And a kind of leedle voman's form inzide the jar sbring op! Her face vas yust the golour of a meerschaum nod quide new, And her hair vas all in ribbling vaves—like long-cut honnydew! In golden silber she vas roped, all shpangled o'er mit shtars, For it zeemed as eef she dress herzelf mit baper round zigars, And like an eel his bagbone squirmed, his hair god up erect, For beoples in tobaggo-jars is tings you ton't exbect! "Bervidious von!" she shpeak at him, zo broud as any queen, "Pehold your homage-objects vonce—ze goddess Nigodeen! I galls to know ze reason vy you leafs my aldars cold, And nefer purns me incense like your bractice vas of old?" "To bay you more resbects, I must," he plurted out, "degline, For I'm vorshibing at bresent mit an obbosition shrine." "And zo you makes yourzelf," she gries, "a dankless renegade To von who, oftendimes invoked, yet nefer vailed her aid To charm avay your lonely dimes, and soffogate your care! If dat's your leedle games, mein vriend, dake my advice—bevare!" "I'd gladly zend mein zoul inzide a himmeldinted gloud, Bot as a Penedick," he zaid, "I vill not pe allowed! I dells you vrank"—(I haf exblained he vas a vonny vellow!)— "Mitout mein bipe, ze honnymoon shall nod daste quide so mellow!" "Enoff!" she said, "you vatch your eye, and zee vat vill bekom!" She bopped inzide ... he search ze jar—'twas embdy as a drom! And zen he vipe his sbecdagles, and shtare, and rob his head, (Business.) And dink he'd grown too vanziful, and pedder go to bed.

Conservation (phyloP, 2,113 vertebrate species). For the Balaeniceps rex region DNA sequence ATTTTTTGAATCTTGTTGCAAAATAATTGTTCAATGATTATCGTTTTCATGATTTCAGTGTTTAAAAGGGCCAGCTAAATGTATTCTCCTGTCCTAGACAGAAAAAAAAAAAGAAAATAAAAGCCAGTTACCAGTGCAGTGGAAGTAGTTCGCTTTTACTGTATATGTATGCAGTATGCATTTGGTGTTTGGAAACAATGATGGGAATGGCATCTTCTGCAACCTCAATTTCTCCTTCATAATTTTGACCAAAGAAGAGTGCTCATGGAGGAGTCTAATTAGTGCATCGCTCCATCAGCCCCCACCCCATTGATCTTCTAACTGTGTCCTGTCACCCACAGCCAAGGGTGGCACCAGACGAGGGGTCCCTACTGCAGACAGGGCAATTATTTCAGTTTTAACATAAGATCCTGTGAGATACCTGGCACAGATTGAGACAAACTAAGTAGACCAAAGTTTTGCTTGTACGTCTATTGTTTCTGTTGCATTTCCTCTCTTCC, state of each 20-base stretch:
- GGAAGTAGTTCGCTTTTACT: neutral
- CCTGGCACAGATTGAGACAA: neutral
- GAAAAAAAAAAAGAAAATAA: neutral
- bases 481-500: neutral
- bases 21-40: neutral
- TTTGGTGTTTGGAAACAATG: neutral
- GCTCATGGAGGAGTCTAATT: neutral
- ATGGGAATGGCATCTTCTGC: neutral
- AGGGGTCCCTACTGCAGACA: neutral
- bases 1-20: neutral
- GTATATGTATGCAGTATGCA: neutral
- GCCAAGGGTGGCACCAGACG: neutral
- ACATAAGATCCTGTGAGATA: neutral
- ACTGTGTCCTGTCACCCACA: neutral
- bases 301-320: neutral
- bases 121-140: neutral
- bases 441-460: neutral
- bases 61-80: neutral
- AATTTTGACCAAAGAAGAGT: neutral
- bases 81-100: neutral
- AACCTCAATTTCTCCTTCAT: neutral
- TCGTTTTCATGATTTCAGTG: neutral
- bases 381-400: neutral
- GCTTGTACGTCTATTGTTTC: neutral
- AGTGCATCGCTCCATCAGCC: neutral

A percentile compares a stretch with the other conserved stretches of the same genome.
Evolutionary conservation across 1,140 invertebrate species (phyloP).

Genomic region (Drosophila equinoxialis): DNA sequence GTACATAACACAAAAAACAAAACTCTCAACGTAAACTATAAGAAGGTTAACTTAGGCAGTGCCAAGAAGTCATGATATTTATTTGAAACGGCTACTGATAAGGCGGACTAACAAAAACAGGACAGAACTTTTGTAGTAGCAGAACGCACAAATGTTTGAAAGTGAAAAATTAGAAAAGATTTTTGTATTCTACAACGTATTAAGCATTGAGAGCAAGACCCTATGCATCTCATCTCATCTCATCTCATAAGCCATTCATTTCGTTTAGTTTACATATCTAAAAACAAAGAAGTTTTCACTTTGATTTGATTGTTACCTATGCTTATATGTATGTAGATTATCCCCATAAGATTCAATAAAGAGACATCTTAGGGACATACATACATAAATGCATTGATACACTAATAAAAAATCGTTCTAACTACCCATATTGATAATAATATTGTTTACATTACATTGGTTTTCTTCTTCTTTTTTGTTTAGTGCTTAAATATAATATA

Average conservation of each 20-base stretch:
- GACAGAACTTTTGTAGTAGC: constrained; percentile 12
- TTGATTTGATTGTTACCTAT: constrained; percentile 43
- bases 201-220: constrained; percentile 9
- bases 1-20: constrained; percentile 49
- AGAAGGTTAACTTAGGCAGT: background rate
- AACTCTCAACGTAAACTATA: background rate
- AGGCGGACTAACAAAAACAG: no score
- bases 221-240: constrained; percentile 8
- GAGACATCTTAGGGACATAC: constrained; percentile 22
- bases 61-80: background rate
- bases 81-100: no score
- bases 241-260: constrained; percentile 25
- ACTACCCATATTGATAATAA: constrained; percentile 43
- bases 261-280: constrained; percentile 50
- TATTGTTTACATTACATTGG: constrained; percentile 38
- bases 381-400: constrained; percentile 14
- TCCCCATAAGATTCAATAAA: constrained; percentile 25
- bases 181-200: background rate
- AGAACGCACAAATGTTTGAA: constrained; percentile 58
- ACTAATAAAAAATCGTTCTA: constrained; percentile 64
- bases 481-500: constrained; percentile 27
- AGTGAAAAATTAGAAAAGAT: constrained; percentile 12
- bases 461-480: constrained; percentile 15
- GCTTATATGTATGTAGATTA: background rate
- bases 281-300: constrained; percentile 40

[Impressive pause, and continue in lowered voice.

Vell, next day, on ze afdernoon, his honnymoon pegan—— And Dandalus vas nodings to zat boor dormented man! For ven he dry to giss his vife ubon her lips zo ripe— Petween his own brojected fort a pig soobyectif bipe! And efer more, in sbite of all ze dender vorts he zay, Ze sbegtral image of a bipe kept gedding in his vay! Ondill ubon ze burple sky shone out ze efening shtar— And zen ze bipe dransform himzelf, and change to a zigar! Bot, vorst of all, his vife vould veel no bity for his fate! She dink it all a hombogsdrick—and zoon zey sebarate; And benidently he redurned, and zaid to NIGODEEN: "Forgif, and nefer more I'll pe ze vool I vonce haf peen! I lofed my vife—but now I vind I gares for you ze most— And I'm dired of shmoking dings vat is no pedder as a ghost!" Zo NIGODEEN she dakes him back, begause his vife vas gone, And now ze bipe he shmokes is nod an immaderial von! You vonder how I goms to know?—Brebare yourzelves to jomp!— (Sensationally.) I vas zat yong boor man meinzelf—der Herr Brofessor BOMPP!

* * * * *

THE TRAVELLER'S VADE MECUM.

Question. I understand that you are leaving Town. Why?

Answer. Because it is the fashion.

Q. Have you any plans?

A. I am a little undecided. At first I thought of going to an English watering-place, but abandoned the idea because the papers said I should be sure to be laid up with typhoid fever, German measles, or something equally pleasant.

Q. Had it not been for this dread, should you have gone?

A. I suppose so. We are acclimatised to the discomforts of seaside lodgings, the discords of second-rate German bands, and the disillusions of country views.

Q. For the sake of argument, abandoning the English watering-place—where shall you go?